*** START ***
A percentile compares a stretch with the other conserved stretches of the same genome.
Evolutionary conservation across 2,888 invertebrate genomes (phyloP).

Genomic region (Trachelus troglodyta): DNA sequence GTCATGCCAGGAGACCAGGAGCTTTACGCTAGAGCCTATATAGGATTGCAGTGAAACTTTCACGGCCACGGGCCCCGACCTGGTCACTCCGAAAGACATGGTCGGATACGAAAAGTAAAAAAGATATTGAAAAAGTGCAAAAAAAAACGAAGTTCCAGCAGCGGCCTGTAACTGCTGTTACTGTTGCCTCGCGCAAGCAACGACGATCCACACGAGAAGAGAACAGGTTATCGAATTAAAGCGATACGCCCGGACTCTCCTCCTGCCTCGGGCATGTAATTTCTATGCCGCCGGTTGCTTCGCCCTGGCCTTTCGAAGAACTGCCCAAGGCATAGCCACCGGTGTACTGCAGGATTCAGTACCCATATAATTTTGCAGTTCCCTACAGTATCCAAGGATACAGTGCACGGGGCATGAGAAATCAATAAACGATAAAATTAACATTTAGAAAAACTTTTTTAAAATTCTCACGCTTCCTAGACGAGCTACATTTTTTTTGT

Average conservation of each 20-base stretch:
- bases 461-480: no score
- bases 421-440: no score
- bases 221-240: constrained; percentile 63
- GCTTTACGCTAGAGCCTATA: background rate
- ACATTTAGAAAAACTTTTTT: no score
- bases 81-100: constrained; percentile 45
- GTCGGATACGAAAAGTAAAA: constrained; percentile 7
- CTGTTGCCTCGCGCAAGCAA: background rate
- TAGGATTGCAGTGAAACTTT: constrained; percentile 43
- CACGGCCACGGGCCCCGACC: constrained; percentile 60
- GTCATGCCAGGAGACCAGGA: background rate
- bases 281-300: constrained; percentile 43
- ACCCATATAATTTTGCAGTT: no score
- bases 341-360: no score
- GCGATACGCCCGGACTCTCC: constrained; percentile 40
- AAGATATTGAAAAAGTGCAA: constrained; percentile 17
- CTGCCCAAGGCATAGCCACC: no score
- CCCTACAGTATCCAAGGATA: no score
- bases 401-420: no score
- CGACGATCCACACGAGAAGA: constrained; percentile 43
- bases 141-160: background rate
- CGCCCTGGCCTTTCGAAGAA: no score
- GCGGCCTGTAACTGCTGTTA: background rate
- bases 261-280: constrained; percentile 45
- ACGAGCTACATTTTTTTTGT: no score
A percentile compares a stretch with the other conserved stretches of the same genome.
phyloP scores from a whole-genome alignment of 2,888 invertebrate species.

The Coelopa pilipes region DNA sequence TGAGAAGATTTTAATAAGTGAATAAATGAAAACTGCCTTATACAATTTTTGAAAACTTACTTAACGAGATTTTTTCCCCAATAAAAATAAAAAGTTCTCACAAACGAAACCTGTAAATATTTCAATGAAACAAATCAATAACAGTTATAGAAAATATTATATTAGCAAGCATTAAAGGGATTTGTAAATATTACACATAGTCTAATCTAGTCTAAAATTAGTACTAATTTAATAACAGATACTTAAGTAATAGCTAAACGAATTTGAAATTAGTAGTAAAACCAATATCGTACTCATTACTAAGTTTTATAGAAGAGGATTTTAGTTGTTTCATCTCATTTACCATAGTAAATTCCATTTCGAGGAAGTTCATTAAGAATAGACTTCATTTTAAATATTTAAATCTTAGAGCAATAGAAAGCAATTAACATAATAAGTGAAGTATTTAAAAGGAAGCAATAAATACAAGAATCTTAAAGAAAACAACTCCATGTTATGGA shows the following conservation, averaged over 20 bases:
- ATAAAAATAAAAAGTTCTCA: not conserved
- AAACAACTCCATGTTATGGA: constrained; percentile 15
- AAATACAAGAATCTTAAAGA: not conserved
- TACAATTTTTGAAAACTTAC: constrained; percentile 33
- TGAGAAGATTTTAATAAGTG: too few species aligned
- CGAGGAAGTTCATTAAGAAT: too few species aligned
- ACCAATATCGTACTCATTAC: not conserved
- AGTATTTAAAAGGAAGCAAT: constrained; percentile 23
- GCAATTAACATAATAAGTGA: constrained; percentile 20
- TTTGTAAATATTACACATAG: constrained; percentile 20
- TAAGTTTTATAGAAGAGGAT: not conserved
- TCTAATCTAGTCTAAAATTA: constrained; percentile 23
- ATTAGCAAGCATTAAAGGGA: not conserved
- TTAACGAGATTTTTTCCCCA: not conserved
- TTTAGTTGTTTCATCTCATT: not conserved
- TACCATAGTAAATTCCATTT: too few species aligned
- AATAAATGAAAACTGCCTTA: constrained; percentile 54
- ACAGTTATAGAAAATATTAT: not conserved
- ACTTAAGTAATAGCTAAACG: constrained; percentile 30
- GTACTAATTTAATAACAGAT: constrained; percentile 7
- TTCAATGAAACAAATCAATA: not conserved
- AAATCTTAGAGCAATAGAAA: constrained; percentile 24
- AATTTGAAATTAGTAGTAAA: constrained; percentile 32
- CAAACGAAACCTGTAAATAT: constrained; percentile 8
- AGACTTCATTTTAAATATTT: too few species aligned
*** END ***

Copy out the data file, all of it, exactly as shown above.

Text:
A percentile compares a stretch with the other conserved stretches of the same genome.
Evolutionary conservation across 2,888 invertebrate genomes (phyloP).

Genomic region (Trachelus troglodyta): DNA sequence GTCATGCCAGGAGACCAGGAGCTTTACGCTAGAGCCTATATAGGATTGCAGTGAAACTTTCACGGCCACGGGCCCCGACCTGGTCACTCCGAAAGACATGGTCGGATACGAAAAGTAAAAAAGATATTGAAAAAGTGCAAAAAAAAACGAAGTTCCAGCAGCGGCCTGTAACTGCTGTTACTGTTGCCTCGCGCAAGCAACGACGATCCACACGAGAAGAGAACAGGTTATCGAATTAAAGCGATACGCCCGGACTCTCCTCCTGCCTCGGGCATGTAATTTCTATGCCGCCGGTTGCTTCGCCCTGGCCTTTCGAAGAACTGCCCAAGGCATAGCCACCGGTGTACTGCAGGATTCAGTACCCATATAATTTTGCAGTTCCCTACAGTATCCAAGGATACAGTGCACGGGGCATGAGAAATCAATAAACGATAAAATTAACATTTAGAAAAACTTTTTTAAAATTCTCACGCTTCCTAGACGAGCTACATTTTTTTTGT

Average conservation of each 20-base stretch:
- bases 461-480: no score
- bases 421-440: no score
- bases 221-240: constrained; percentile 63
- GCTTTACGCTAGAGCCTATA: background rate
- ACATTTAGAAAAACTTTTTT: no score
- bases 81-100: constrained; percentile 45
- GTCGGATACGAAAAGTAAAA: constrained; percentile 7
- CTGTTGCCTCGCGCAAGCAA: background rate
- TAGGATTGCAGTGAAACTTT: constrained; percentile 43
- CACGGCCACGGGCCCCGACC: constrained; percentile 60
- GTCATGCCAGGAGACCAGGA: background rate
- bases 281-300: constrained; percentile 43
- ACCCATATAATTTTGCAGTT: no score
- bases 341-360: no score
- GCGATACGCCCGGACTCTCC: constrained; percentile 40
- AAGATATTGAAAAAGTGCAA: constrained; percentile 17
- CTGCCCAAGGCATAGCCACC: no score
- CCCTACAGTATCCAAGGATA: no score
- bases 401-420: no score
- CGACGATCCACACGAGAAGA: constrained; percentile 43
- bases 141-160: background rate
- CGCCCTGGCCTTTCGAAGAA: no score
- GCGGCCTGTAACTGCTGTTA: background rate
- bases 261-280: constrained; percentile 45
- ACGAGCTACATTTTTTTTGT: no score
A percentile compares a stretch with the other conserved stretches of the same genome.
phyloP scores from a whole-genome alignment of 2,888 invertebrate species.

The Coelopa pilipes region DNA sequence TGAGAAGATTTTAATAAGTGAATAAATGAAAACTGCCTTATACAATTTTTGAAAACTTACTTAACGAGATTTTTTCCCCAATAAAAATAAAAAGTTCTCACAAACGAAACCTGTAAATATTTCAATGAAACAAATCAATAACAGTTATAGAAAATATTATATTAGCAAGCATTAAAGGGATTTGTAAATATTACACATAGTCTAATCTAGTCTAAAATTAGTACTAATTTAATAACAGATACTTAAGTAATAGCTAAACGAATTTGAAATTAGTAGTAAAACCAATATCGTACTCATTACTAAGTTTTATAGAAGAGGATTTTAGTTGTTTCATCTCATTTACCATAGTAAATTCCATTTCGAGGAAGTTCATTAAGAATAGACTTCATTTTAAATATTTAAATCTTAGAGCAATAGAAAGCAATTAACATAATAAGTGAAGTATTTAAAAGGAAGCAATAAATACAAGAATCTTAAAGAAAACAACTCCATGTTATGGA shows the following conservation, averaged over 20 bases:
- ATAAAAATAAAAAGTTCTCA: not conserved
- AAACAACTCCATGTTATGGA: constrained; percentile 15
- AAATACAAGAATCTTAAAGA: not conserved
- TACAATTTTTGAAAACTTAC: constrained; percentile 33
- TGAGAAGATTTTAATAAGTG: too few species aligned
- CGAGGAAGTTCATTAAGAAT: too few species aligned
- ACCAATATCGTACTCATTAC: not conserved
- AGTATTTAAAAGGAAGCAAT: constrained; percentile 23
- GCAATTAACATAATAAGTGA: constrained; percentile 20
- TTTGTAAATATTACACATAG: constrained; percentile 20
- TAAGTTTTATAGAAGAGGAT: not conserved
- TCTAATCTAGTCTAAAATTA: constrained; percentile 23
- ATTAGCAAGCATTAAAGGGA: not conserved
- TTAACGAGATTTTTTCCCCA: not conserved
- TTTAGTTGTTTCATCTCATT: not conserved
- TACCATAGTAAATTCCATTT: too few species aligned
- AATAAATGAAAACTGCCTTA: constrained; percentile 54
- ACAGTTATAGAAAATATTAT: not conserved
- ACTTAAGTAATAGCTAAACG: constrained; percentile 30
- GTACTAATTTAATAACAGAT: constrained; percentile 7
- TTCAATGAAACAAATCAATA: not conserved
- AAATCTTAGAGCAATAGAAA: constrained; percentile 24
- AATTTGAAATTAGTAGTAAA: constrained; percentile 32
- CAAACGAAACCTGTAAATAT: constrained; percentile 8
- AGACTTCATTTTAAATATTT: too few species aligned